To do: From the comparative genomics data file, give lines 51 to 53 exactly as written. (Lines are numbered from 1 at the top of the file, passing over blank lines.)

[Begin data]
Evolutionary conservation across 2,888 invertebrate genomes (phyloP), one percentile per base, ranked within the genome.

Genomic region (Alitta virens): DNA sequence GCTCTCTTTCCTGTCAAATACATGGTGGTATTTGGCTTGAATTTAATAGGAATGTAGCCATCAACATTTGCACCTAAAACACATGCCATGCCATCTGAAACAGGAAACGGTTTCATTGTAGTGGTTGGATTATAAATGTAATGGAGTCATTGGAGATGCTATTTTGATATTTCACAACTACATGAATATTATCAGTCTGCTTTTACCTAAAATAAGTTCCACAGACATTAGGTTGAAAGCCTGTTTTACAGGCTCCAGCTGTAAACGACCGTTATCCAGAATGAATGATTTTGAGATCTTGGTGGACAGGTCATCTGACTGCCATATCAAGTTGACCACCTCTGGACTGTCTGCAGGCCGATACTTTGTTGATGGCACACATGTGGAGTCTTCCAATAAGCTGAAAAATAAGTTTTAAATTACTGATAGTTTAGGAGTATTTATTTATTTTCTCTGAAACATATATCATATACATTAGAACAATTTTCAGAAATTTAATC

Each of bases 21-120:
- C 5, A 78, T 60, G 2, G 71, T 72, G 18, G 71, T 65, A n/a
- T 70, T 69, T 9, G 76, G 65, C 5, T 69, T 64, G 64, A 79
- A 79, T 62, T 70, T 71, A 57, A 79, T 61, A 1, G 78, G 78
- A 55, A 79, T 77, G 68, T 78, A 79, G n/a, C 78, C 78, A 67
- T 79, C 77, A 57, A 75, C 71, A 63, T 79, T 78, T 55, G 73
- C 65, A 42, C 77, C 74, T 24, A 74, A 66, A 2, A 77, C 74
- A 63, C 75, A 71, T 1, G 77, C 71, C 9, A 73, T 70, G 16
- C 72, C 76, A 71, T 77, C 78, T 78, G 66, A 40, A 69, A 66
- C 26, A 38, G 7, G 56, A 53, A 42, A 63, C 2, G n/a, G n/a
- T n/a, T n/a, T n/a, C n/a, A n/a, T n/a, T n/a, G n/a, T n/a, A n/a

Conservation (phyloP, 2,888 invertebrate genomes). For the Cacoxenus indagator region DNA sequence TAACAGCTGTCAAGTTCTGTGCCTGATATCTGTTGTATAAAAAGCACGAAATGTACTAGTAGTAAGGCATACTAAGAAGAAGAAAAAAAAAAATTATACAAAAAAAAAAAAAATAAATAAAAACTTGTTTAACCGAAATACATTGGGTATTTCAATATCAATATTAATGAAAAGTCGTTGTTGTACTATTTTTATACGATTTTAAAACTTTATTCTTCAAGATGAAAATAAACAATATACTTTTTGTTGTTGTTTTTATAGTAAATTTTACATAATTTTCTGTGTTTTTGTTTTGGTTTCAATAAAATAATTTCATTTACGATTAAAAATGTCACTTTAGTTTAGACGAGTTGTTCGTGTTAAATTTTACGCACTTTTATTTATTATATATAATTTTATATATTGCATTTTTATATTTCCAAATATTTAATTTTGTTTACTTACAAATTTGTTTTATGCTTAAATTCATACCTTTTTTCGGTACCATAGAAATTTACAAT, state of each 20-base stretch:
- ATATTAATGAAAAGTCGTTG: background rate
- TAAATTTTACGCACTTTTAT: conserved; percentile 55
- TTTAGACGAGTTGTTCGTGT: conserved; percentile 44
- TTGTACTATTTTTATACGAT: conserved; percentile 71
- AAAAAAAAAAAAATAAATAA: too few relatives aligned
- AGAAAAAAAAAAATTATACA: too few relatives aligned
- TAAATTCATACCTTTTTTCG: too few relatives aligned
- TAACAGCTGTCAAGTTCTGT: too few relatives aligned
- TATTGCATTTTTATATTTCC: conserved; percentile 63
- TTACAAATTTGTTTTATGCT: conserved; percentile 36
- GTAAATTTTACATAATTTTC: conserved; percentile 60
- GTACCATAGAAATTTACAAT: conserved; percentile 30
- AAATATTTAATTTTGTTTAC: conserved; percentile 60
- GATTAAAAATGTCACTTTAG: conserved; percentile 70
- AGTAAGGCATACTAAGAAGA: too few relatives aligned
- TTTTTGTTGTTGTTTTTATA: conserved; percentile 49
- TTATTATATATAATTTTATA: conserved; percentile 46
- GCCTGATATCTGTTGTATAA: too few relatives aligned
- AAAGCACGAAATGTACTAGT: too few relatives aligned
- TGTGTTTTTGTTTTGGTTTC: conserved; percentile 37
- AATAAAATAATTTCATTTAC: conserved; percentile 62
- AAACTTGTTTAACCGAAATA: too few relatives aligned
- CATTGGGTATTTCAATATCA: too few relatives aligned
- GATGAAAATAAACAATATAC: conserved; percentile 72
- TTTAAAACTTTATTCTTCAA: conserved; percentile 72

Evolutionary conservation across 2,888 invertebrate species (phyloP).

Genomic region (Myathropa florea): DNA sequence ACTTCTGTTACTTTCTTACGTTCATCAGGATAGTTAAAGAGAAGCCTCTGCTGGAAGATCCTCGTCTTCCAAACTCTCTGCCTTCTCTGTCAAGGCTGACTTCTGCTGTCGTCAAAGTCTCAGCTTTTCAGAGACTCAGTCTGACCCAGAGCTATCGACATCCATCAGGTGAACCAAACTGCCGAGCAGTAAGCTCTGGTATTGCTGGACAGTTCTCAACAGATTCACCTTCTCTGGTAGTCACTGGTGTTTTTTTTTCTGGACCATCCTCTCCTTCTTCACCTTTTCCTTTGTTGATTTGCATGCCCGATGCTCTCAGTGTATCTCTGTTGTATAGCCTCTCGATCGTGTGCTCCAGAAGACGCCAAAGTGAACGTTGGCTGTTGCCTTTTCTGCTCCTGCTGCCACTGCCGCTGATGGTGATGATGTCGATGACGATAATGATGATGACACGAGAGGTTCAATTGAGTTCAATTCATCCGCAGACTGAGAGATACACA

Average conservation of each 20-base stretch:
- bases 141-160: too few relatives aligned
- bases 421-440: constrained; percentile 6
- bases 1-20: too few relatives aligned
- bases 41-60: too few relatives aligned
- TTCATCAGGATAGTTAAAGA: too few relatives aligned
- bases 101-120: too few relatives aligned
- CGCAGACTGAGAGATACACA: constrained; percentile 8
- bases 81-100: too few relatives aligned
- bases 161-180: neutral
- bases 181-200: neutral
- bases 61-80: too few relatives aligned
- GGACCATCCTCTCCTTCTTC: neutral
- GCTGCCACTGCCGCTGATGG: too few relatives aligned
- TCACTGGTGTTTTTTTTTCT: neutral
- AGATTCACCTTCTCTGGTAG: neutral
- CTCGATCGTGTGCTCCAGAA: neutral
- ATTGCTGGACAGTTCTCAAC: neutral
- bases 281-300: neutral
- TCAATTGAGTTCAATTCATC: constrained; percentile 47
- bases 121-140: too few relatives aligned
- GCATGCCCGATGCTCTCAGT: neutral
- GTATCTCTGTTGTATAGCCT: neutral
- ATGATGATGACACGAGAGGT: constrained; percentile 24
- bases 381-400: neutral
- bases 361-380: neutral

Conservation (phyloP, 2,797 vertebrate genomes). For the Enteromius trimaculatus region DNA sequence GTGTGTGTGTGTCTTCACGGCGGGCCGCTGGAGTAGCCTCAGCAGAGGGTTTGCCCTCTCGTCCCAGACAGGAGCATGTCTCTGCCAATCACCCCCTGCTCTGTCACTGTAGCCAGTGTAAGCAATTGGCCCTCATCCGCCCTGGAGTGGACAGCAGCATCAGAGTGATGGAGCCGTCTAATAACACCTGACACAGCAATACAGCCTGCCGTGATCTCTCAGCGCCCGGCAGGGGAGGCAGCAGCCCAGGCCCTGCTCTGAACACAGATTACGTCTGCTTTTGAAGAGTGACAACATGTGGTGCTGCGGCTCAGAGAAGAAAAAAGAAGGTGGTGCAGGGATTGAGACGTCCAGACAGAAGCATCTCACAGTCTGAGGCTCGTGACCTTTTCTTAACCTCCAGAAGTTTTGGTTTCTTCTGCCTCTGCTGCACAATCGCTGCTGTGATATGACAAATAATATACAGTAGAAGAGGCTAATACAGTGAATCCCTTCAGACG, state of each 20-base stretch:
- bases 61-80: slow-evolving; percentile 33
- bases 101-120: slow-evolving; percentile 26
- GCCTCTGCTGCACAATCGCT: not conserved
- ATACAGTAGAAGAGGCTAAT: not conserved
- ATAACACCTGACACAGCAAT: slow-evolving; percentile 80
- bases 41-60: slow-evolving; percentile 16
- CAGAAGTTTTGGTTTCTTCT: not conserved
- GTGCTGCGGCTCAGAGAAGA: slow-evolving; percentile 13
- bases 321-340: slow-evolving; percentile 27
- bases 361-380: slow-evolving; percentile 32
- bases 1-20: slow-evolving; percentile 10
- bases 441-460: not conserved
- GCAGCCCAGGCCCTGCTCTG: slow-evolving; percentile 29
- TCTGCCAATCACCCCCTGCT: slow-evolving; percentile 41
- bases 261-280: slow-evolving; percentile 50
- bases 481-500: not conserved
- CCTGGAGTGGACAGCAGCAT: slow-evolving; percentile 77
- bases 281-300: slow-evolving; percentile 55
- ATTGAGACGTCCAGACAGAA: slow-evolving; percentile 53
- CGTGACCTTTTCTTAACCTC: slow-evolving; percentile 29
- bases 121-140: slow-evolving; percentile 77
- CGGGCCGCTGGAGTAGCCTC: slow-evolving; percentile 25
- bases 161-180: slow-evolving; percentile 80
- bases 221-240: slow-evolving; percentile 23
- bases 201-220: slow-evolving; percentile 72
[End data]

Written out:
- bases 161-180: neutral
- bases 181-200: neutral
- bases 61-80: too few relatives aligned